OK, so, Madness is a tad heavy handed. Although, anyone who has been on “this side of the table”, so to speak, will admit that reigning in bad habits just plain sucks; especially when it comes to eating. After all, we’re designed to ingest calories for fuel and whatever we don’t burn our bodies store (oversimplification, yes, but the science of this is beyond the scope of this writing). This is a good thing; your body is planning ahead for those times when you might not have access to food. However, for most American’s at least, we rarely go more than 6 hours without eating something unless we’re sleeping. In fact, most of us have so much extra stored energy we have to engage in activities specifically designed to burn off all of that excess storage. Think about that for a minute. When you consider systems and resources you start to realize how wasteful all that activity is. But it gets worse; way worse.
I don’t need to tell you how prevalent type 2 diabetes is today or heart disease or hypertension or accelerated atherosclerosis (clogging of the arteries) etc…. The list of obesity related diseases is staggering and pretty scary. For me personally this hit close to home. Over the last 6 years or so (really 30+ years in the making) I haven’t been what one would consider a “model” patient. I had a yearly physical exam and every year I got the same feedback; “everything looks ok except your triglycerides are high, you have pre-hypertension, your good cholesterol is low and your bad cholesterol is high. You need to lose weight, see a nutritionist and start eating better.” My response was almost always the same; “Yeah, I know, I can get more exercise and maybe stop eating late at night, yadda, yadda.” I never really took it seriously. After all, I had plenty of time to reverse the damage, I thought. Until one day while getting the results of some blood work from my doctor she said, “Your blood work is now consistent with someone who has Type 2 Diabetes…”.
My mind could really only muster one word that I repeated over and over; “F@&*”. At this point I was already on medication for hypertension, a daily Potassium pill to replace the depleted Potassium caused by the hypertension pill and a daily OTC Omeprazole for heartburn, without which my esophagus would be shredded. That’s no exaggeration either; at one time for me heartburn was a daily occurrence to the point of almost vomiting.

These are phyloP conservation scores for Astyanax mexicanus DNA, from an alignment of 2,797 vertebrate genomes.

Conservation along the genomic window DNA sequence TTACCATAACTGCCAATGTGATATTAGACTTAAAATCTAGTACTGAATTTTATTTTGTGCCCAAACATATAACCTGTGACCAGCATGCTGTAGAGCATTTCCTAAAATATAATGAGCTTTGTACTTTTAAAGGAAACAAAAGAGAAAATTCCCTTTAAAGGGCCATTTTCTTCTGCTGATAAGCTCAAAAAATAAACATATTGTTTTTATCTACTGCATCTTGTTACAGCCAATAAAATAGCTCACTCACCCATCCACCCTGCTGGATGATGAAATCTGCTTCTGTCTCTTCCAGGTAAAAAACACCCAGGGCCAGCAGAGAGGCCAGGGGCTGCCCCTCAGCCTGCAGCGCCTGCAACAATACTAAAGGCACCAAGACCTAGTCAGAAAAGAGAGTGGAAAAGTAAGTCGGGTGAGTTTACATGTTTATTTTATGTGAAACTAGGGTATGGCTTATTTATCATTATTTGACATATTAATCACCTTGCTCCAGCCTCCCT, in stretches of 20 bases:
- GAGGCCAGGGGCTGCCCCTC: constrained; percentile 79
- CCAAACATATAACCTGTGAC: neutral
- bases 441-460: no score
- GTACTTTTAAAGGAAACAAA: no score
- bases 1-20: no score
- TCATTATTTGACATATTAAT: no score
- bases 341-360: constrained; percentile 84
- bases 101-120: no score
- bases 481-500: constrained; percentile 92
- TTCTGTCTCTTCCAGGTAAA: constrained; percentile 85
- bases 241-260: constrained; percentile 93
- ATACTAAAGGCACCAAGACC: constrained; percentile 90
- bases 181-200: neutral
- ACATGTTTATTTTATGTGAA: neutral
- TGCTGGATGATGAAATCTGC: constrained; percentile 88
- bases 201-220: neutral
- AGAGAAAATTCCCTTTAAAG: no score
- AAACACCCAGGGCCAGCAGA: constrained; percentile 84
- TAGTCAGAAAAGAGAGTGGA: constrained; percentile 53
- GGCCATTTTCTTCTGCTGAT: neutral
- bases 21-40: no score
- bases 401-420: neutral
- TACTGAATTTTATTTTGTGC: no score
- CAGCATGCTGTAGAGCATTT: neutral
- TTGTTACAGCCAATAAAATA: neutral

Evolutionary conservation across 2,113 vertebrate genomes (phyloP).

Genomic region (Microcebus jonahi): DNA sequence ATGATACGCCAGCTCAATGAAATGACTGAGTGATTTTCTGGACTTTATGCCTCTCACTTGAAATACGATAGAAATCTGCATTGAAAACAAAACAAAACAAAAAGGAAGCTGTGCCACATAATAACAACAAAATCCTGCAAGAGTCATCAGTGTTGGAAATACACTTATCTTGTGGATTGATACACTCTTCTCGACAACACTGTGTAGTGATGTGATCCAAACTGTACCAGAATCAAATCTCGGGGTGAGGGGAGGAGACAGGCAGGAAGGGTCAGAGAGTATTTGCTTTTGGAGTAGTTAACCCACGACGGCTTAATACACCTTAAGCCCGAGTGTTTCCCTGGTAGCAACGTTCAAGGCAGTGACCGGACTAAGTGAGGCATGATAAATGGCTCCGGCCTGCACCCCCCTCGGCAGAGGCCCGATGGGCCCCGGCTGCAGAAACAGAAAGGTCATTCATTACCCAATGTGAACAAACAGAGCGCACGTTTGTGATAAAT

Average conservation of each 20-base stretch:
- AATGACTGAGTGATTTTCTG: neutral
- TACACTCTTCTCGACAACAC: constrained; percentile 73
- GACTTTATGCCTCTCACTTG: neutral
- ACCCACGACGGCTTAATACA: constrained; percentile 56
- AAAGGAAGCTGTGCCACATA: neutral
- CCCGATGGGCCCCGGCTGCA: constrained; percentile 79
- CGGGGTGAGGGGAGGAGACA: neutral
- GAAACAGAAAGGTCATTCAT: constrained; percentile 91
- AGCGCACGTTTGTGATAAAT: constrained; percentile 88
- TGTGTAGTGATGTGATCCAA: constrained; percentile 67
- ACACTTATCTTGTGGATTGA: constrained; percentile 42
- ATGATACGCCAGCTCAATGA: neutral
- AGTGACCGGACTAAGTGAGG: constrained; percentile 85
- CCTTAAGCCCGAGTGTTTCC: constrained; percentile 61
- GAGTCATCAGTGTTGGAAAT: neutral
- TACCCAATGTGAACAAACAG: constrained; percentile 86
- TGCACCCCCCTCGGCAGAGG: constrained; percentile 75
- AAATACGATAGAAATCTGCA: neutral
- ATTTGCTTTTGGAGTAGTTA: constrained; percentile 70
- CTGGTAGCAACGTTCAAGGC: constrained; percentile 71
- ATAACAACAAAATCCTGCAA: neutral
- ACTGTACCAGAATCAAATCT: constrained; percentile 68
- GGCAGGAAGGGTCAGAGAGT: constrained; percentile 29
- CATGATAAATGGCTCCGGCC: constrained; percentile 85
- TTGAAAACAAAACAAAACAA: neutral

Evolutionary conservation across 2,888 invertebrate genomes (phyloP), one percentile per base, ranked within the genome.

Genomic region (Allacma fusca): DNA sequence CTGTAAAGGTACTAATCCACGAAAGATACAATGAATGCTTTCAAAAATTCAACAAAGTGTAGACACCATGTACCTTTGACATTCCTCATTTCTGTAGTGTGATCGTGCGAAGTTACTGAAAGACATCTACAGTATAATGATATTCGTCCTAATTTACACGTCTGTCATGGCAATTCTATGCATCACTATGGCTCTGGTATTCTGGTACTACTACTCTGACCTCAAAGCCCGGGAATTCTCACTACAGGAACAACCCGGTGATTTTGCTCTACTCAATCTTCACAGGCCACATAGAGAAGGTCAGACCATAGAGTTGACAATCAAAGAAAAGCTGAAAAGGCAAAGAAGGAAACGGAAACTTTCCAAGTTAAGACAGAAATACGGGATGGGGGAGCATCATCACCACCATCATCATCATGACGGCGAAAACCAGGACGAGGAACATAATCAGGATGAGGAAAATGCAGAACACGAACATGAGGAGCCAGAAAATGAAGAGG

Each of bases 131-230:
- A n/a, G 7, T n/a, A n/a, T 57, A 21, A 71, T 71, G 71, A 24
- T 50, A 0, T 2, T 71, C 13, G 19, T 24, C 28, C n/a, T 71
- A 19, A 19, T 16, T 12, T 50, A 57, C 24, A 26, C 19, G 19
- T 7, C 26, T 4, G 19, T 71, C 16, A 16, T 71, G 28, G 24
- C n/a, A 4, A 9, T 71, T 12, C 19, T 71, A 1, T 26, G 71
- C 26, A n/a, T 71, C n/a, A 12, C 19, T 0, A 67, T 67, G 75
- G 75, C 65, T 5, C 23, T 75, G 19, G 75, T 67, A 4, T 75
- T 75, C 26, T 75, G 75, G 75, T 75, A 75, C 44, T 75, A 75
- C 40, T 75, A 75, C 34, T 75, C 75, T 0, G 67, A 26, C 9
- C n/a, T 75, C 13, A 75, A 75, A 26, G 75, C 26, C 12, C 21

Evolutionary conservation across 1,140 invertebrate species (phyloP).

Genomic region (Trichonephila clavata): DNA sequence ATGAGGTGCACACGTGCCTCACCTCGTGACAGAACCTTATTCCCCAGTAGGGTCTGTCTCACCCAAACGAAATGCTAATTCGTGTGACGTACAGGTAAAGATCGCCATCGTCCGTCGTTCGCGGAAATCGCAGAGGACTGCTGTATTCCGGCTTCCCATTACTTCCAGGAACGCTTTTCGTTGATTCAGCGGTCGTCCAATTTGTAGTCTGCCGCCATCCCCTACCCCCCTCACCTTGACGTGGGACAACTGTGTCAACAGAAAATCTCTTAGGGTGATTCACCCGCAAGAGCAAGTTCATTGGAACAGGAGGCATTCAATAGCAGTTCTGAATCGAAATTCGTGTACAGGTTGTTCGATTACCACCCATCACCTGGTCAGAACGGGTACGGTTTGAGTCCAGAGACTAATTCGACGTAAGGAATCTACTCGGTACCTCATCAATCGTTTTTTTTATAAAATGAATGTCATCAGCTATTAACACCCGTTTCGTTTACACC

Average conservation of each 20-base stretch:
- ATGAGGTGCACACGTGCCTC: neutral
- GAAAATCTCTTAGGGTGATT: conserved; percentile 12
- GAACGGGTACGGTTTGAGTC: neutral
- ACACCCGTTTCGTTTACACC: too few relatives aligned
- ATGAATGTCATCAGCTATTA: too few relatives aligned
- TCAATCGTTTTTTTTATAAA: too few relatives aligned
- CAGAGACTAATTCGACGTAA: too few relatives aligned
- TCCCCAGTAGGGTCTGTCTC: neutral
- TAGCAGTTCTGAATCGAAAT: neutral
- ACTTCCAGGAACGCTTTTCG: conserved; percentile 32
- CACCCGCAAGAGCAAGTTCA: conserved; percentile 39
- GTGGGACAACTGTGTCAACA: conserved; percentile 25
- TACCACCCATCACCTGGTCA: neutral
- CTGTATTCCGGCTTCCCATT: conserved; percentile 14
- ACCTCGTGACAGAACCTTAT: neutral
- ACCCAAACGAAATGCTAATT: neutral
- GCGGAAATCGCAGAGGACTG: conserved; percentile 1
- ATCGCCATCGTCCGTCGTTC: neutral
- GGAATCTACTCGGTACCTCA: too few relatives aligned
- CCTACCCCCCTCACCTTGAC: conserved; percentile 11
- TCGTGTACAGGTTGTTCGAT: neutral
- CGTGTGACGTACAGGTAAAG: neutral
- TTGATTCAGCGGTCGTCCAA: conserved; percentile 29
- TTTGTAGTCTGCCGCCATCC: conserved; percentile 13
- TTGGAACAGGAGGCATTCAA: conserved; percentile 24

“Alright already, get to the part where it all turns around because you did this and that…”
Yeah, yeah…I’m getting there, relax. First a disclaimer: I’m not a doctor, I’m not a dietitian, I’m not a nutritionist, I’m not a personal trainer I’m not even a practicing catholic anymore. The advice you get here is how I went about getting healthier, dropping almost 50 lbs, bringing my blood sugar and cholesterol to within healthy levels and getting off the aforementioned medications. Use this as a guide, use your common sense and speak to your doctor before doing anything you might consider drastic or contrary to your doctor’s advice. One thing that I cannot stress enough, and if you take nothing from this writing but this I’ll be happy; you cannot outsource willpower. You just cannot. Jenny Craig, diet pills, Atkins, “insert new diet fad here”, may all work for a time; some might not work at all. At the end of the day you need to be invested in your health and well being. All those miracle diet plans are just businesses designed to first and foremost make money. You’ll find that getting yourself healthy with your own research is far cheaper and you won’t need to consult a guide to see if you can eat Cashews or drink OJ; you’ll just know.